As this unique and challenging year draws to a close, we summarise the changes to HR and Safety in 2020.

This year the Fair Work Commission conducted its four-yearly review of modern awards. Changes were made to annualised salaries in several awards. Stricter requirements were imposed to track hours worked by employees on annualised salaries, ensuring they were paid correctly.

The Cadbury Case ruling in 2019, amended the way personal and carers leave was calculated. This change was later reversed in August by the High Court, clarifying personal/carers leave is calculated in hours worked not days.

March and April saw the beginning of the COVID-19 pandemic in Australia and subsequently changes to accommodate employers and keep people in jobs. The Fair Work Commission amended 99 modern awards to include provisions for unpaid pandemic leave and annual leave at half pay. Changes to the Fair Work Act and the WA Industrial Relations Act allowed employers to reduce working days, undertake alternative duties or at alternative locations. The JobKeeper program was also rolled out. Unions lobbied for paid pandemic leave for health workers, and this was added to three awards for the ‘second wave’ in Victoria.

Working from home was another big change in 2020, flexibility to the spread of working hours, reduction in ordinary hours, and taking of annual leave was added to the Clerks Award.

An increase to National and State minimum wage was announced in June, with wages increasing by 1.75%. June also saw the first company to be charged with Industrial Manslaughter under new health and safety laws in Queensland.

Managing mental health in the workplace became increasingly important in 2020, with the stress and uncertainty of the COVID-19 pandemic.

There were several changes to penalty rates this year. Penalty rates increased for retail workers after 6 pm, and weekend/public holiday penalty rates were adjusted for permanent and casual employees under various awards.

Changes were also made to Parental Leave Pay, from July employees can now split their pay over two periods within 2-years, rather than only having one continuous 18 month period.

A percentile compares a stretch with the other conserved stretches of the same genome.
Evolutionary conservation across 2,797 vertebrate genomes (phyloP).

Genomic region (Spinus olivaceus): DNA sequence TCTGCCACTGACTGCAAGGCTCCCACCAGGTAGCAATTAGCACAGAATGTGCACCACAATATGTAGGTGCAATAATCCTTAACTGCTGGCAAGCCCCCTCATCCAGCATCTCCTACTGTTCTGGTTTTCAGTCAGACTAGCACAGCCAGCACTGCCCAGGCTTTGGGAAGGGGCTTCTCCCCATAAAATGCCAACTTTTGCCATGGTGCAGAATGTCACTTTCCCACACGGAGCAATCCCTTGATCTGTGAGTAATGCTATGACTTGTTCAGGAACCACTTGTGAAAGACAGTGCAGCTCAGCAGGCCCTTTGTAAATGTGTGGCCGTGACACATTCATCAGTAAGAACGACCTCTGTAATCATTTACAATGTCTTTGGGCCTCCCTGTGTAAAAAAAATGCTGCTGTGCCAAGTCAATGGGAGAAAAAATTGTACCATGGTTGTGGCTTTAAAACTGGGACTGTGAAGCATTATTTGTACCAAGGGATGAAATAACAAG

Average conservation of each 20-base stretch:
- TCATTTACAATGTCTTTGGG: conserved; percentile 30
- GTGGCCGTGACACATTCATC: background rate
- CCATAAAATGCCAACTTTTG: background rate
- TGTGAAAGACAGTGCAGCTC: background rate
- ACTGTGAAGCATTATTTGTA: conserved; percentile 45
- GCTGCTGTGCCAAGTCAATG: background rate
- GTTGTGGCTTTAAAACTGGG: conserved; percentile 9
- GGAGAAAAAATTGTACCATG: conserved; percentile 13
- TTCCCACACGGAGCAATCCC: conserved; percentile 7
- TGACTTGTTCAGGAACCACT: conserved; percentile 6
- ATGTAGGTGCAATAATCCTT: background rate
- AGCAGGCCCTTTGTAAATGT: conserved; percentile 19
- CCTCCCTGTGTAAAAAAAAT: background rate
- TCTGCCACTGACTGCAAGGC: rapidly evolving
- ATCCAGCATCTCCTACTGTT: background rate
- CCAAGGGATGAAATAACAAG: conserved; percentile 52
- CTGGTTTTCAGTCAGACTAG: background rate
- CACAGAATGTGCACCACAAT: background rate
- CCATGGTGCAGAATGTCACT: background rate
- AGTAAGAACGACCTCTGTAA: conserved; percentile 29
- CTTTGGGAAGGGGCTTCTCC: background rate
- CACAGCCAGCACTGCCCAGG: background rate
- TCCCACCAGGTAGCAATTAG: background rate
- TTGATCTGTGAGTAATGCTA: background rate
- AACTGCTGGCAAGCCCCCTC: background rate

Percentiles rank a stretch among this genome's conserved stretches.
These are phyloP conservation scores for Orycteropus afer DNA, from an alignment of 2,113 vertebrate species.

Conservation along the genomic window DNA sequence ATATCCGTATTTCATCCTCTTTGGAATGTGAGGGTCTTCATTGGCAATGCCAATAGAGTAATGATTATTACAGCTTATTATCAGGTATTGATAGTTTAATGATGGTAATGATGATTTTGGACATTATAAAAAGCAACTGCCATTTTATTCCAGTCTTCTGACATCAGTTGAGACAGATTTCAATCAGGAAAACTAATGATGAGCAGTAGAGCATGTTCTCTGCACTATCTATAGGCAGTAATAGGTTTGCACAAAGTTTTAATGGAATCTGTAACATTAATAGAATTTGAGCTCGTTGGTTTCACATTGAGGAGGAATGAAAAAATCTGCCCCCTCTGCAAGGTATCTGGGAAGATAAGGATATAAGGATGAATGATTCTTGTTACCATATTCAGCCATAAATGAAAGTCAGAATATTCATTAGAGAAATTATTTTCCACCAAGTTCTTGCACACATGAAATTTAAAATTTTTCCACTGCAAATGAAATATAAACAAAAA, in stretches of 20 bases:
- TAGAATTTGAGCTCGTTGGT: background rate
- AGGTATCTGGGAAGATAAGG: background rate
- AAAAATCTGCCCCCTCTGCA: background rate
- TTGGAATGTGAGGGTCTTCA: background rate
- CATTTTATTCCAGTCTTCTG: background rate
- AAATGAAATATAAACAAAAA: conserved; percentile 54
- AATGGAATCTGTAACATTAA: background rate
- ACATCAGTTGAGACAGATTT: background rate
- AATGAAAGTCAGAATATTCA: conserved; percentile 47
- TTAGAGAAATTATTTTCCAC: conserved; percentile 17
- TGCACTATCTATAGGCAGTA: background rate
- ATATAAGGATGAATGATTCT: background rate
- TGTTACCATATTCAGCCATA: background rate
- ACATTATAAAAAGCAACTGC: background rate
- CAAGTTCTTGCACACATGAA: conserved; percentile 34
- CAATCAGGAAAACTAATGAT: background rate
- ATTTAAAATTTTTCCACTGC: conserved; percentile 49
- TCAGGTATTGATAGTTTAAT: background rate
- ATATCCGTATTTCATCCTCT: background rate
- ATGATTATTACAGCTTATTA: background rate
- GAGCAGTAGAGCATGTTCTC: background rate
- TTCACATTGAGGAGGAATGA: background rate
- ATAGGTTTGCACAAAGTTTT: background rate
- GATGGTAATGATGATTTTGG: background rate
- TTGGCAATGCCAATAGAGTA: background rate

This year the WA parliament passed the Work Health and Safety Act 2019. The new Act includes significant changes and introduces Industrial Manslaughter as a criminal offence. This allows businesses and individual owners or managers to be held responsible and be criminally prosecuted if an employee dies or is seriously injured in the workplace.  The responsibility of WHS service providers has also increased, to ensure advice provided does not put the health and safety of others at risk. WHS service providers can now be held criminally liable if they breach their duty.

In October, the Fair Work Commission published changes to the calculation of casual employees’ overtime in modern awards. This clarified how overtime for casuals is calculated in awards, either compounding, cumulative or substitution.

In a year like no other, there have been many changes to the HR, Industrial Relations, and workplace safety regulations. ProcessWorx strives to keep our clients up to date with the latest HR and Safety changes to ensure your business remains compliant.

If you need assistance with any of these recent changes don’t hesitate to contact us on (08) 9316 9896 or

Follow ProcessWorx on LinkedInFacebookInstagram, and Twitter to keep up to date with the latest HR and Safety news.

Written by Danielle McNamee

Download Our eBook for Free

Specialising in HR policies and procedures, the professionals at
ProcessWorx have developed an innovative range of packages to help you
manage your HR needs with clarity.

Contact us to start your HR or Safety assessment for your business